It seems that every child goes through a phase in toddlerhood where they respond to everything you say with the question “why?”

I’m not sure if they do this because they genuinely want to know why Target closes at 10pm, or why they can’t skip school on their birthday, or why Daddy does not like eating fermented soybeans. Or if they simply enjoy watching us squirm and get increasingly frustrated.

Annoying as the never-ending whys can be, the question “why” is actually a useful tool in the practice room. Haven’t you ever gotten discouraged about a passage that you just don’t seem to be capable of playing? A note that never speaks right? A shift that is frustratingly inconsistent?

Sometimes the right questions can make all the difference in the world, and “why” is a pretty good place to start.

How so?

Cause and effect

Every cracked note, squeak, crunch, missed shift, and intonation glitch has an underlying cause.

As obvious a statement as that might be, when we struggle with something that is challenging, it’s easy to forget this and just conclude “I suck” or “I can’t do this.”

These statements might feel very true in the moment, but the problem is that they’re something of a dead end when it comes to finding way to improve. I mean, what is the solution for “I suck?” Play it again, but don’t suck this time?

Though critical statements like this naturally and automatically pop into our stream of thoughts, they only leave us feeling discouraged, and more likely to give up and question our abilities.

The 5 whys

Rather than letting the tricky section get you down, try experimenting with a technique from the business world called the “5 Whys” that could spare you some frustration and discouragement.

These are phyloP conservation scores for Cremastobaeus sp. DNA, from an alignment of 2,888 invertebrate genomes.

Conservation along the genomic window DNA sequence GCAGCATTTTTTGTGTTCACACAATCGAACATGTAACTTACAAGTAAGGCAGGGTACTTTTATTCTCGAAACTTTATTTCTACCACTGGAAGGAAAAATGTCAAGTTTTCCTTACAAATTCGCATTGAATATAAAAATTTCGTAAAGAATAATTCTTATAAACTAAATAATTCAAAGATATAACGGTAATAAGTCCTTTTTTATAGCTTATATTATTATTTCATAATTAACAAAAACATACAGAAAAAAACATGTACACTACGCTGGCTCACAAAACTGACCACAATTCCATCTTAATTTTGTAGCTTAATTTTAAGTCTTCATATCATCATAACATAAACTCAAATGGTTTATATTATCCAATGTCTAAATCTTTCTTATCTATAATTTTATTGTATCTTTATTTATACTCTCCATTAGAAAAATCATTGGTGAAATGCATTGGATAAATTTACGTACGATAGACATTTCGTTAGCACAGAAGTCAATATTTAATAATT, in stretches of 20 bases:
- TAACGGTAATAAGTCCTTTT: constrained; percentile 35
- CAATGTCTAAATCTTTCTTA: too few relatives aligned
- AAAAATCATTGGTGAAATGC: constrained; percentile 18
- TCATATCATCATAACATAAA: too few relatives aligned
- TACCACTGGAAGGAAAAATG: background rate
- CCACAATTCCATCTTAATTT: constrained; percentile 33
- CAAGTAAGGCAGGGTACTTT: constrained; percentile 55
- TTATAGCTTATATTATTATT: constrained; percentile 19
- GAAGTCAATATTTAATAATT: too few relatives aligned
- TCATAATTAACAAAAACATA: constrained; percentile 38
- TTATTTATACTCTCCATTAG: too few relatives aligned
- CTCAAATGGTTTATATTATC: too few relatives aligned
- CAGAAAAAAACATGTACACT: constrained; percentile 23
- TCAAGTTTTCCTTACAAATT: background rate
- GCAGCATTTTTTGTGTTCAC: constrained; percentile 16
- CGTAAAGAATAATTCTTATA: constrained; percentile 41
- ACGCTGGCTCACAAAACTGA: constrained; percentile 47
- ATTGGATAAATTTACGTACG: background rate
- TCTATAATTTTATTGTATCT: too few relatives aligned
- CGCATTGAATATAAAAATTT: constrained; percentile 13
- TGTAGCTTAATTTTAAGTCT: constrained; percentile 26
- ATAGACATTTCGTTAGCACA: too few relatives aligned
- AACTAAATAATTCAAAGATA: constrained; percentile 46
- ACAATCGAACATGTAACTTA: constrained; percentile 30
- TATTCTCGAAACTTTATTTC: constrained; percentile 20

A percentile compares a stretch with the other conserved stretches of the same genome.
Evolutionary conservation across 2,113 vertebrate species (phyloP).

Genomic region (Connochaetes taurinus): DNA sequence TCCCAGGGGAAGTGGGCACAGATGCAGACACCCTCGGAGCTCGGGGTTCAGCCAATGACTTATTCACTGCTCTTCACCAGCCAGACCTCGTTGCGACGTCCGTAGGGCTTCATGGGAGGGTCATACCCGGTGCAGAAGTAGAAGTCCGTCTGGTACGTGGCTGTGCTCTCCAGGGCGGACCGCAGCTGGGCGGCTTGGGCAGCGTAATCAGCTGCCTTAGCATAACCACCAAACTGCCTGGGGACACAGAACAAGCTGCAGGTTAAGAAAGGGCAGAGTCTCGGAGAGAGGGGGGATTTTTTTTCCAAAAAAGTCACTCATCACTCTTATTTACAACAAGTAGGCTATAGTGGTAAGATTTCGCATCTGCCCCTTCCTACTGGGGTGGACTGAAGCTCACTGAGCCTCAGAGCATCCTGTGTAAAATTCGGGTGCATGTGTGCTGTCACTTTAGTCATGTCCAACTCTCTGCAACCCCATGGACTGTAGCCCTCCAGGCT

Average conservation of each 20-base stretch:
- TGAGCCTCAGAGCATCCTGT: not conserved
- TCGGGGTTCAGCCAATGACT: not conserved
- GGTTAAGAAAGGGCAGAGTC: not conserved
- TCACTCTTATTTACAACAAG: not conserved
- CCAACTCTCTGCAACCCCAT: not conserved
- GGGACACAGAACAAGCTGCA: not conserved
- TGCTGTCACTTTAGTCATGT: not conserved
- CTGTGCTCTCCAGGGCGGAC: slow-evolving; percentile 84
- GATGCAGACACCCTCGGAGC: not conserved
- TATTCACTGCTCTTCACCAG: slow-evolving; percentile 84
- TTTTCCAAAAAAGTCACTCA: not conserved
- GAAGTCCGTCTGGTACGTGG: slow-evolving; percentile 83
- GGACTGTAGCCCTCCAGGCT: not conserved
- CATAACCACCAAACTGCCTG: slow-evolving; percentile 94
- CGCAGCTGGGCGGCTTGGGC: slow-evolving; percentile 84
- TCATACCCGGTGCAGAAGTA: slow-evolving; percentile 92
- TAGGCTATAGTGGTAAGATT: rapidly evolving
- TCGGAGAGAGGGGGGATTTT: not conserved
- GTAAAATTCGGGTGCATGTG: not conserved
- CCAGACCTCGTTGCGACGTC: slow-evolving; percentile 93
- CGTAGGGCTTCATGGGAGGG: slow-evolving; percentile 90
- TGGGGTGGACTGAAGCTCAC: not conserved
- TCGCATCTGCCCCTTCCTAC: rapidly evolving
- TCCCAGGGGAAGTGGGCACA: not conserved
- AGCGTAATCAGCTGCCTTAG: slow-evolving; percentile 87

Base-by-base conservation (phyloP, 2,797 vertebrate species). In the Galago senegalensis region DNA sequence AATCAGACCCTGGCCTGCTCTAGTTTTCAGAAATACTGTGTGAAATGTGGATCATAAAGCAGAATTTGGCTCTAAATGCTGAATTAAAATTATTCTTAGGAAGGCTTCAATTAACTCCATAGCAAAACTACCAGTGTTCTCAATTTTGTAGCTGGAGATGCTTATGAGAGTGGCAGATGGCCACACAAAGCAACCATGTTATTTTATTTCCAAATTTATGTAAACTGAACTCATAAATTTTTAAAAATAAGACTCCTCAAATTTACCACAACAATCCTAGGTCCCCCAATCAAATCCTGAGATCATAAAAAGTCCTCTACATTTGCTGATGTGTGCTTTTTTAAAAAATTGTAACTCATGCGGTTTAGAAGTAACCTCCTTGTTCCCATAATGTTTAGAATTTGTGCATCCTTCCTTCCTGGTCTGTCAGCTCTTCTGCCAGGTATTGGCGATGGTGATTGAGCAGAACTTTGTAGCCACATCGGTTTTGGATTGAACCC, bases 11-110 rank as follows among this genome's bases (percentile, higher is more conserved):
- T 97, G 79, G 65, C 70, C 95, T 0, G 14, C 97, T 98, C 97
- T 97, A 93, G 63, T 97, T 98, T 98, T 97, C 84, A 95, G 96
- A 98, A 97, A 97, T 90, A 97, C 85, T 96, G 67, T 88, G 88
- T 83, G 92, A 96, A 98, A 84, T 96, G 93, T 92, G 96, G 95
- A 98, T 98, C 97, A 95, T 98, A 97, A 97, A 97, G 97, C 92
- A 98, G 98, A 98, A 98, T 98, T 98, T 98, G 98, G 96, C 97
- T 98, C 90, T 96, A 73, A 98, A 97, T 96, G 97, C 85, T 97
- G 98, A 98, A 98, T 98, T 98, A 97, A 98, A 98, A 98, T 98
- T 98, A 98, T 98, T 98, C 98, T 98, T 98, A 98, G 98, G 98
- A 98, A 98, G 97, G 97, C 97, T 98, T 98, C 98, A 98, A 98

The 5 Whys technique is based on the premise that underlying the missed notes or other technical glitches you are struggling with, is a root cause. That there is something you are doing (or not doing) that produces the undesirable result you are getting out of your instrument – but which may not be immediately apparent.

And when it comes to creating a recipe for frustration, there’s nothing quite like diving in to fix the problem without first taking a moment to identify the underlying cause.

As one of my advisors in grad school liked to say, “If you misdiagnose the problem, you’re probably going to misdiagnose the solution.”

Often, “diagnosing” the problem is not nearly as difficult as you might think. And once you’ve identified the root cause, you will be able to identify the solution – and once you’ve got the solution, frustration recedes into the background, and you’re back on track, being productive in the practice room.

Here’s a quick video on what the 5 Whys is all about (watch just the first 1:25):

Focus on solutions, not problems

Say you cracked a note, and the voice in your head says “I suck.”

The first step is to shift your focus away from “I suck,” and instead direct your line of questioning to “I cracked the C.”

Beginning with the question “Why did I crack the C?”, keep asking the question “why?” until you arrive at the root technical cause of the cracked note. It may not even take you 5 whys. It might only take 2 or 3. Or it may take 7.

So what did you do that resulted in the cracked note? Did you tighten up? Forget to do something important with your breathing or technique? Maybe you were thinking about one thing, when you should have been focused on something else? Or was it fatigue? Lack of preparation or proper warm-up?

Once you have the answer, it’s just a matter of implementing the solution. The solution may not be an instantaneous fix of course, but at least you are headed in the right direction, focused on solutions, instead of putting yourself in a corner, beating yourself up about the problem.

The one-sentence summary

“Every solution to every problem is simple. It’s the distance between the two where the mystery lies.” ~Derek Landy

Additional reading

An Introduction to 5 Whys

photo credit: Tsahi Levent-Levi via photopin cc

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About Noa Kageyama, Ph.D.

Performance psychologist and Juilliard alumnus & faculty member Noa Kageyama teaches musicians how to beat performance anxiety and play their best under pressure through live classes, coachings, and an online home-study course. Based in NYC, he is married to a terrific pianist, has two hilarious kids, and is a wee bit obsessed with technology and all things Apple.

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